Uploaded: Friday, June 5, 2009, 9:38 AM
Views Beyond the Peninsula (adult)
The winning entries from Views Beyond The Peninsula didn't just capture a place; they captured the spirit of people, created a sense of wonder and allowed us to view the world in a different way.
The compelling reflections taken from inside an airplane terminal in Tokyo, Japan, in Jack Simon's "Leaving Japan" caught our eyes right away. The solitary figure seems to be ascending a stairwell of the sky; a ghost suspended against a backdrop of airliners departing and arriving, luggage carts whizzing by and the shadows of empty seats waiting within the terminal.
Audrey Loke's entrancing "Old World Pacific" stirred our curiosity. The young woman dressed as a geisha in such brilliant colors is a bold contrast to the muted grays of the people hurrying past her, barely even noticing her. Her expression is ambivalent and magnetic, leaving us wanting to know more about the woman stopped in the street.
"Bedouin Girls" by Margo Wixsom, taken in Jordan using a fisheye attachment on her camera, is a charming moment in which the subjects are just as curious as the photographer herself. The photo captured a sense of the girls' culture and humanity in an interesting format.
-- Veronica Weber
"Leaving Japan" by Jack Simon
Learning the ropes on a film camera can be difficult. It was for Jack Simon. The 65-year-old Palo Alto psychiatrist says he didn't start taking his photography seriously until about seven years ago when he got his first digital camera.
"They never were quite what I wanted," Simon says of the photos he used to take on film. "With digital and the more immediate feedback, I found that the photographs were closer to what I wanted to take."
The immediacy of digital photography helped Simon get the image he wanted in "Leaving Japan," which he took in an airport lounge in Tokyo. While waiting to board a flight back to the United States, Simon spied an opportunity to take what turned out to be his favorite shot of the whole trip. He took many versions of the scene, each time with the luxury of instantaneously evaluating and then adjusting until he ended up with his award winner.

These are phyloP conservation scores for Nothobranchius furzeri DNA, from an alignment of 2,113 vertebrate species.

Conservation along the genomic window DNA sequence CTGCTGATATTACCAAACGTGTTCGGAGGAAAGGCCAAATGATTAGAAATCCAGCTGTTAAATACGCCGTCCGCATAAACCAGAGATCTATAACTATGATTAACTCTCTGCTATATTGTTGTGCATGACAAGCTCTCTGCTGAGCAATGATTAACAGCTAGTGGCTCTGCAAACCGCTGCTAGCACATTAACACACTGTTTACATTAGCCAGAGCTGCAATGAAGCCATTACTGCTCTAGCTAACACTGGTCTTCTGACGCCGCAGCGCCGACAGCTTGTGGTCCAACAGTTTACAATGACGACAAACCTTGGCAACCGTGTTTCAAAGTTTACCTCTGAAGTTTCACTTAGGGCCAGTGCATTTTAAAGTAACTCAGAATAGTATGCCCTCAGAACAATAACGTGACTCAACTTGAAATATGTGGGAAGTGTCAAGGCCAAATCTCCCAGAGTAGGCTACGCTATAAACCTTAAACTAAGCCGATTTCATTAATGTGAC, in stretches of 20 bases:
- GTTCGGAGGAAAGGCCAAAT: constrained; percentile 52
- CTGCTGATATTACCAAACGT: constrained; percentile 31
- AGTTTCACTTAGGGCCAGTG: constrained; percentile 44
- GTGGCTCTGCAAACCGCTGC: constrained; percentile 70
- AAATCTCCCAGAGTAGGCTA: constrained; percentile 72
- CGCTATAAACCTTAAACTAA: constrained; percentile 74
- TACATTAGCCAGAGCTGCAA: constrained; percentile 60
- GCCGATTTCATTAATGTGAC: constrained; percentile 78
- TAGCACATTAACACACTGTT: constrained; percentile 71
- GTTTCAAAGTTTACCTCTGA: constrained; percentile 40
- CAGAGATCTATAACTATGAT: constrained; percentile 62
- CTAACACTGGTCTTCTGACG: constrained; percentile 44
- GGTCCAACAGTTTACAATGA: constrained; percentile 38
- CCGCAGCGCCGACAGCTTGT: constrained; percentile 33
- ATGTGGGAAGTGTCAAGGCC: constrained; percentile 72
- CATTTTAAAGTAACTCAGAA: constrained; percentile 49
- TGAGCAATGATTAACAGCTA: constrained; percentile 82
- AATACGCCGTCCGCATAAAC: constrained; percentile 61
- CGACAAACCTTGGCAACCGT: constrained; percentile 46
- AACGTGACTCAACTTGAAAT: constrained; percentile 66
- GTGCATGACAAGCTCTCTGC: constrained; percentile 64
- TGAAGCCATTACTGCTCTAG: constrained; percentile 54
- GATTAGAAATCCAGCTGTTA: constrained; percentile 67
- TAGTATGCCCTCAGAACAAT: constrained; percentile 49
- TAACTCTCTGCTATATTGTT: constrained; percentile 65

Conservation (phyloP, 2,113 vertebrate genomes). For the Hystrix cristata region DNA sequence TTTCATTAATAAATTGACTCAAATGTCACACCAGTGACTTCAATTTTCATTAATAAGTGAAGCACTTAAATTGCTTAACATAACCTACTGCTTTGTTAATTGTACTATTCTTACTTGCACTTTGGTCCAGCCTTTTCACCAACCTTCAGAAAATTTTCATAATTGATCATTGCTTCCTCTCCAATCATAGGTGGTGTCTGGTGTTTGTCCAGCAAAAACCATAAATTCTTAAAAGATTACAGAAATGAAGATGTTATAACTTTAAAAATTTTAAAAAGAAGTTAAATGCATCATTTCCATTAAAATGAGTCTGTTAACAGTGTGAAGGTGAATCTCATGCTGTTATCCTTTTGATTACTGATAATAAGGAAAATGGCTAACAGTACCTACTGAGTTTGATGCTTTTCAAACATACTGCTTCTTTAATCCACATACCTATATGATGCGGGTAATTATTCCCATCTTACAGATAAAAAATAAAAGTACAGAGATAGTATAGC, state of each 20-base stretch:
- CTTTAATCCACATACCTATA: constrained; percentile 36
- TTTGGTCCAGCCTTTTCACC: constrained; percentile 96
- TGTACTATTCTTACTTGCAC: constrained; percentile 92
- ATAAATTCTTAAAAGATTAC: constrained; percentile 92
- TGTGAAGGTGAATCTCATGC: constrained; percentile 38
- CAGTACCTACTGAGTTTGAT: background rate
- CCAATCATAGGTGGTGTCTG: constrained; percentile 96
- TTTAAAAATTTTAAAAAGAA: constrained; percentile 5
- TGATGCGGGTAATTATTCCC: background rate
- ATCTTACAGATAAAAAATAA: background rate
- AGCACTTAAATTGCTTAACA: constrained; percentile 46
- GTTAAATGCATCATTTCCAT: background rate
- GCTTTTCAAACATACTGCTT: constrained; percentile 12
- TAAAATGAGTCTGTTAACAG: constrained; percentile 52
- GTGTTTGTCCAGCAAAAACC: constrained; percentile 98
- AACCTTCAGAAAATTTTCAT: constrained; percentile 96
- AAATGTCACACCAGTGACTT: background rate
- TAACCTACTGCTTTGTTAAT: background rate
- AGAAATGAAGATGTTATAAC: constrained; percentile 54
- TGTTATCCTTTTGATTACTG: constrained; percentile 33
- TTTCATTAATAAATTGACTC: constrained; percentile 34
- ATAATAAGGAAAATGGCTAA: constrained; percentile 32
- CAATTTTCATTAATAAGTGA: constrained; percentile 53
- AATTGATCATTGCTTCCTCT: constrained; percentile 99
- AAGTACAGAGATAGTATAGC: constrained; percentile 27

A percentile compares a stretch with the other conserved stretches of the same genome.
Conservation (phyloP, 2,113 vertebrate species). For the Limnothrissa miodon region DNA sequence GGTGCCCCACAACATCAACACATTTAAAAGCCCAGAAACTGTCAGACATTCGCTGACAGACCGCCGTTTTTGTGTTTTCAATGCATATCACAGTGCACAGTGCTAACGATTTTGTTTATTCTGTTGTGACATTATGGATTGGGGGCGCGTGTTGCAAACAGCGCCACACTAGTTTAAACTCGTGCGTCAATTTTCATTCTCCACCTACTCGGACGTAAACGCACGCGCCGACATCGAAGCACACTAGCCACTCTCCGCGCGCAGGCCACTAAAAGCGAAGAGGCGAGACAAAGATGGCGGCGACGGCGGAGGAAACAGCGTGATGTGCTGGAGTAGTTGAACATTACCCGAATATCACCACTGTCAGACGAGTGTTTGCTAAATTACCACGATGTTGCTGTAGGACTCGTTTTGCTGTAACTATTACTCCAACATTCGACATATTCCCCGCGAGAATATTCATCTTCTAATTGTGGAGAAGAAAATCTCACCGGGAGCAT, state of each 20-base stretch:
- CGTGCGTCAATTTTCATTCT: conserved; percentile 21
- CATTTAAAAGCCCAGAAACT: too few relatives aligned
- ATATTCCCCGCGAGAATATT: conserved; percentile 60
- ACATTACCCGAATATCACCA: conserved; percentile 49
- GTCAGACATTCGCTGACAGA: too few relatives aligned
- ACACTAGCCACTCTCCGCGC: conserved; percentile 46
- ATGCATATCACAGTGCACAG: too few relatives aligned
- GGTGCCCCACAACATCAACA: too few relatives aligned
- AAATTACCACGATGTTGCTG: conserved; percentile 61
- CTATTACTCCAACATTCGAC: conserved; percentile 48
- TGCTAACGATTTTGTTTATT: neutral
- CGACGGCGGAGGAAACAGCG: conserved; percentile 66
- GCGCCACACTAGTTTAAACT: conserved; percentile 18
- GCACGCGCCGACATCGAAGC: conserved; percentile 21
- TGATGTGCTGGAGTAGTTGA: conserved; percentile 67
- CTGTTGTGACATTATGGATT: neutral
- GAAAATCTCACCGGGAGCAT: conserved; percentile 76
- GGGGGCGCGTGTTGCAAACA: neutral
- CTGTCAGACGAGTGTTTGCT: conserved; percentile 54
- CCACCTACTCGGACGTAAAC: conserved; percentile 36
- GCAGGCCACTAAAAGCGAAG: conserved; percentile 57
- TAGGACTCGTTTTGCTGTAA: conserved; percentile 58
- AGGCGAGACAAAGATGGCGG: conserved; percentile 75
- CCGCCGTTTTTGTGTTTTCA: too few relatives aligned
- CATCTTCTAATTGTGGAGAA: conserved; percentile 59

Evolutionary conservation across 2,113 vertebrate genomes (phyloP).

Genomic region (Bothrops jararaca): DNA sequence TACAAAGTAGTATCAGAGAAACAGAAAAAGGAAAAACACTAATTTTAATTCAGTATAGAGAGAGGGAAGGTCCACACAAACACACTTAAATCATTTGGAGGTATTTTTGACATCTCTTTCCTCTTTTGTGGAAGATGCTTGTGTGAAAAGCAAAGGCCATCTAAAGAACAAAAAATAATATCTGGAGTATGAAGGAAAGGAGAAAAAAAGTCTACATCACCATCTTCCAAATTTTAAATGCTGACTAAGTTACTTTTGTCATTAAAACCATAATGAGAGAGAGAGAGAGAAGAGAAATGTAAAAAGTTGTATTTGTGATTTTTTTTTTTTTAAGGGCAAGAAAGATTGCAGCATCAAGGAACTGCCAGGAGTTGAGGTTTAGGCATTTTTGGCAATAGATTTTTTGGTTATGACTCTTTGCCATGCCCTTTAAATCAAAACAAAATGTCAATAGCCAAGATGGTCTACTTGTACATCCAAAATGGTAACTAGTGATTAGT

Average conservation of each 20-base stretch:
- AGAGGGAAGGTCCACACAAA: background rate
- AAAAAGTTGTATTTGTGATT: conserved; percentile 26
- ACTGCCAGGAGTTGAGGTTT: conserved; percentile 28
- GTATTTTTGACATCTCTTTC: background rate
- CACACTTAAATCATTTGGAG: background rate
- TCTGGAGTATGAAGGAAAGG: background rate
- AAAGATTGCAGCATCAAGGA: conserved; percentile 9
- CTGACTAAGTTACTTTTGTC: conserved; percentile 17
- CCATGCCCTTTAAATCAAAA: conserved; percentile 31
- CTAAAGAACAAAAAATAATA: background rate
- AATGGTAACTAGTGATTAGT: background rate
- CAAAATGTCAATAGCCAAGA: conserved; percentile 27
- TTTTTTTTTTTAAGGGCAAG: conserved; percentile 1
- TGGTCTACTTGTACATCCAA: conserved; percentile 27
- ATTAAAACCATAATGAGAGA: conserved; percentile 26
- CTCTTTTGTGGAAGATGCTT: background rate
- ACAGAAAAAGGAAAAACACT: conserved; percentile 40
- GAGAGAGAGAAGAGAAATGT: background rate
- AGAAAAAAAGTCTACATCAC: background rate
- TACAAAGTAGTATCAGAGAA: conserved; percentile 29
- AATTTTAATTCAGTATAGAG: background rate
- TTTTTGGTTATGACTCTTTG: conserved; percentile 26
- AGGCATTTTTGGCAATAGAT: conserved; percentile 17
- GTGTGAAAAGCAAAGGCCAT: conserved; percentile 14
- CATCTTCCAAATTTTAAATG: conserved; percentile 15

"That is one photo where I could see what I was going to get," he says of the photo, which, at first glance, appears to be a dual exposure, but is in fact a single shot. Through the airport lounge window the viewer sees an airplane ready for boarding beneath wispy cirrus clouds. The window's reflection reveals a lone traveler ascending a staircase that snakes up and over the docked aircraft.
"I just loved the image, so I took out my camera," Simon says. "It obviously suggested to me a movement into the sky."
That his favorite picture of his venture to the East should come from such a Western source as an international airport does not bother Simon. In fact, he embraces the fact that the image came to him so unexpectedly.
"I like the surprise of photography," he says. For Simon, the hunt for the right photo is what thrills him most -- to find stunning images in the day-to-day.
"Initially I was pleased to find a composition I thought worked well," he says. "Then I actually started to get interested in finding scenes that were more exotic. That has shifted. Now I'm interested in finding an interesting picture in everyday life and the mundane."
-- Nick Veronin
"Old World Pacific" by Audrey Loke
This photograph was taken in Kyoto, Japan, this past December. The shot was not staged and has not been cropped or modified in Adobe Photoshop. During my relatively recent and short introduction to the study of the history, theory and practice of photography, I've learned to approach the subject with a 'painter's eye.'
While luck was important, my developing sense of formal balance and composition culminate in this photograph. Happily, I think this shot represents what Cartier Bresson meant about capturing the "decisive moment."
"Bedouin Girls" by Margo Wixsom
Coming down from the steep climb to The Monastery in Petra on a hot summer day last August, I was surrounded by these cheerful Bedouin girls. They offered painted rocks for $1 in the merciful shade of a draped rest area. Using a cheap fisheye attachment for a Nikon 4300 digital camera, I framed their enthusiasm and ease in the rich desert climate of Nabatean culture. I spent August of 2008 traveling the Middle East on a Silicon Valley Education Foundation teacher's fellowship, photographing for a book I'm working on, titled "Picturing Middle East," that visually counters American stereotypes of these amazing world cultures.
"Nature's Guardian" by Leon Brauer
"Taj Reflection" by Zeke Daniels Shpall
— Palo Alto Weekly staff
Are you receiving Express, our free daily e-mail edition? See a sample and sign-up for Express.
There are no comments yet for this story.
Be the first!